A day in the Outpost

Jod pierced her nose a couple of days ago. A colleague went out for coffee with her this morning. She noticed the stud (in her nose). She was shocked. In her own words:

“I had no idea you were that kind of person! What does your husband think of that?”

During lunch time, on a talk show about depression, a list of symptoms (e.g. abnormal sleeping and eating patterns) were given as causes of depression. By a non-specialist.

Jod then went to this government training seminar she is attending. A colleague presented the psychology teacher and the class with a question in the form of a case: a mentally disabled guy in her neighbourhood got married to a less severely mentally disabled woman. They have three children, all suffer from some form of mental disability. “Why does the State (she means the Principality) allow this? Sure disabled people have rights, but should the State not prevent them from procreating?” Some people agreed and there was calm debate on the matter. Jod was very close to laughing hysterically (her hysterical laugh typically signifies not being at ease or even fury) but focused on something else.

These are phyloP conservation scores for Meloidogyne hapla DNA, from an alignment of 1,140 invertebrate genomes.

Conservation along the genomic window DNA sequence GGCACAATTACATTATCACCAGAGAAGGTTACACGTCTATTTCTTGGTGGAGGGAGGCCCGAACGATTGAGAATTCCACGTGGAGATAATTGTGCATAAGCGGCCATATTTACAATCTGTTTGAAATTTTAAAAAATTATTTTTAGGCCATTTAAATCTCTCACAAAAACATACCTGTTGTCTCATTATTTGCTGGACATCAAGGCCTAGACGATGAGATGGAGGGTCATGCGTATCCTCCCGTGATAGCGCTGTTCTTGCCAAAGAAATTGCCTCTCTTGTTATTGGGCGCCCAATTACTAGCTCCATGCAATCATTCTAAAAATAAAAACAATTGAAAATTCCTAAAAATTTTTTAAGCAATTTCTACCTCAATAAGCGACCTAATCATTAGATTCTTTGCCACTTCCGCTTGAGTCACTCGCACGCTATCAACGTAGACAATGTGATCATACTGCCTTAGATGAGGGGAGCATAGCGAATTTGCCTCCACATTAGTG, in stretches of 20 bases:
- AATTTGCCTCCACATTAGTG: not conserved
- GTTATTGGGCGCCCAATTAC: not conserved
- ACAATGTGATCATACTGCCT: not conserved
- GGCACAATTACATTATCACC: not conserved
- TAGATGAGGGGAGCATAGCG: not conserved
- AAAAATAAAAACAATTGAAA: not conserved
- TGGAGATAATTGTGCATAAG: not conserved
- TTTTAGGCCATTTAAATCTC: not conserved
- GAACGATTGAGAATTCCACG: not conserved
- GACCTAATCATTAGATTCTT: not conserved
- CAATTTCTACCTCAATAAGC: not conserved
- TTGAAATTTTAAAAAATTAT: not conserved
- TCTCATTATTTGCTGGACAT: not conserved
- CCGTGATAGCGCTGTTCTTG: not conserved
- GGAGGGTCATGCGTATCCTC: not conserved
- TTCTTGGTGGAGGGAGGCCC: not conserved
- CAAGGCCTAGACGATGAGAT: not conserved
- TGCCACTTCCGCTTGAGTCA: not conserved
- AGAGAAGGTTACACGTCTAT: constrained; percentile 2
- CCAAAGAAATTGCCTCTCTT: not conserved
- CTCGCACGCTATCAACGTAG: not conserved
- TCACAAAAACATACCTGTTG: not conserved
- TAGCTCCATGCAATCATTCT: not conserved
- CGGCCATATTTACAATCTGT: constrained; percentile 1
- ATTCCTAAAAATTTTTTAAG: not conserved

“Hasn’t anyone told them about Hitler?” I commented on our way back from the gym. “He was the man with the solutions.”

Another colleague saw the stud (in Jod’s nose): “What do you want that for? You are a teacher after all.”

A ray of hope. In my five years in the Outpost, tonight was the first time I saw an immigrant referred to by her name on a news report, not as Ausländer. The story was about the house she was a tenant in, which collapsed this morning. Spontaneously.

Behold: all things come to me. I am close to attaining Nirvana, now.

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